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BDD with Rspec and Steak

Written by Steve Klabnik.

Behavior Driven Development is a test-first software development methodology. It’s a fairly straightforward process if you’re familiar with other agile development methodologies. Here’s a general outline of how software is developed with BDD:

This might seem pretty complicated, but it’s actually relatively straightforward. Let’s go through a story that I’m writing for the Hackety Hack website. I’m the only stakeholder, so it’s easy to make executive decisions. Here’s the story:

As a user, I’d like the option to subscribe to forums and threads, and get notifications about updates.

Sounds pretty useful to me! I use email as a to-do list, and I want to make sure I’m kept up-to-date with any discussions. This story can be broken up into a few different features. Here they are:

Scenario: Subscribing to a thread
  Given I've commented in a thread
  When someone else makes a comment
  Then I should receive an email
  And it should have a link to that thread

Scenario: Unsubscribing from a thread
  Given I've subscribed to a thread
  And I'm on the page for that thread
  When I click the unsubscribe link
  And someone makes a comment
  Then I should not receive an email

Scenario: Subscribing to a forum
  Given I'm on the index page for a forum
  When I click the subscription link
  And someone makes a new thread in that forum
  Then I should receive an email
  And it should have a link to that forum

Scenario: Unsubscribing from a forum
  Given I've subscribed to a forum
  And I'm on the index page for that forum
  When I click the unsubscribe link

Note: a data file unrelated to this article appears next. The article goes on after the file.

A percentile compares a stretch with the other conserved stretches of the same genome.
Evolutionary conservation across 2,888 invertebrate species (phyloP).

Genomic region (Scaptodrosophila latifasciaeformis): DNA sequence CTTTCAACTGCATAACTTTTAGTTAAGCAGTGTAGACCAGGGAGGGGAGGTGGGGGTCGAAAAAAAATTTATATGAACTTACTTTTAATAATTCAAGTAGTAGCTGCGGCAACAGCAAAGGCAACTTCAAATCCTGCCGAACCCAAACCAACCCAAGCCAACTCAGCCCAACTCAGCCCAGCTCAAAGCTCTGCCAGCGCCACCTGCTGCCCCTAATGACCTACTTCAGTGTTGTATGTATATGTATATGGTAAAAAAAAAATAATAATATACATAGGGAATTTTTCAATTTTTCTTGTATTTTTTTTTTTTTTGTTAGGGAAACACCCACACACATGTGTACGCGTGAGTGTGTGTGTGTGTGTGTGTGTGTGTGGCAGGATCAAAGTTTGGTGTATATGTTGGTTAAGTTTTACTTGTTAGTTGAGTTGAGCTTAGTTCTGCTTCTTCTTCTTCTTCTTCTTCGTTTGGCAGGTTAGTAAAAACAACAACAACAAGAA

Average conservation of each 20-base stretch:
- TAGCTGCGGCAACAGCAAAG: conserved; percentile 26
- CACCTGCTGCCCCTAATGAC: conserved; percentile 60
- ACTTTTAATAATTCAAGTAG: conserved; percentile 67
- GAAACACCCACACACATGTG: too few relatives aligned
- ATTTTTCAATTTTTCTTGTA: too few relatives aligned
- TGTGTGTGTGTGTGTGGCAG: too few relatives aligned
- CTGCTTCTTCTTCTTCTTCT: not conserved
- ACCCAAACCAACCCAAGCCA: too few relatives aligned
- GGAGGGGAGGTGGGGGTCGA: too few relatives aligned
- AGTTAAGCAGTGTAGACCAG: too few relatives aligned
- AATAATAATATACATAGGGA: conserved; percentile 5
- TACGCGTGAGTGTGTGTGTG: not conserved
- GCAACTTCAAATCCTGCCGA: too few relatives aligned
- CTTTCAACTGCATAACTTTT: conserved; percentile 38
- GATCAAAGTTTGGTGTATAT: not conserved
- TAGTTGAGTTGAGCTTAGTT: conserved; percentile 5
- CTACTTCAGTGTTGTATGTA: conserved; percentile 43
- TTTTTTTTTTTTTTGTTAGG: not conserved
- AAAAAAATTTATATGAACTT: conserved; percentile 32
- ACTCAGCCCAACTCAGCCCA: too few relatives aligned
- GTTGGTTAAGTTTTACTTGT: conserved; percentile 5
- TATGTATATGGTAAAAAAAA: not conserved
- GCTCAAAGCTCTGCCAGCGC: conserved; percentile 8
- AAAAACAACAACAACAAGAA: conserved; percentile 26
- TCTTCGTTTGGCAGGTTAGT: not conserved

And someone makes a new thread in that forum
  Then I should not receive an email

Cool! Four scenarios to make up this feature. You’ll notice that I’m using certain language to talk about each scenario: Given, When, and Then. These words, while not mandatory are helpful: Most features involve some sort of initial system setup, an event that kicks something off, and then an effect that you want to see created. Thinking in these terms can be a useful way of getting started with a story or feature.

Okay! So let’s work on the first scenario: subscribing to a thread. There are a few different libraries that can used with Ruby for acceptance testing. Cucumber can actually be used to read these specifications as I’ve written them, but lately, I’ve come around to a simpler tool: Steak. If you’d like to follow along, you can check out a copy of the site like this:

$ git clone https://github.com/hacketyhack/hackety-hack.com.git
$ rvm install 1.8.7
$ rvm use 1.8.7
$ rvm gemset create hackety-hack.com
$ cd hackety-hack.com
$ git checkout 311d19
$ gem install bundler
$ bundle install

This’ll get your ruby and gemsets set up, check out the revision right before this feature was implemented, and install the gems you need. You might also want to install a copy of MongoDB, you’ll need that, too.

I like to make a separate branch for every feature. This keeps things nice and organized, and if I want to work on multiple features at once, I can make sure they don’t depend on each other in awkward ways. Let’s do that now:

$ git checkout -b subscription_management

Awesome. Time to write an acceptance test! Steak works with RSpec, so the tests are all in the spec/acceptance directory:

$ mvim spec/acceptance/subscription_spec.rb

This’ll open up a blank file. We need to do a little bit of setup, and comment out our English descriptions:

require File.dirname(__FILE__) + '/acceptance_helper'

feature "Subscriptions" do

# Scenario: Subscribing to a thread
#   Given I've commented in a thread
#   When someone else makes a comment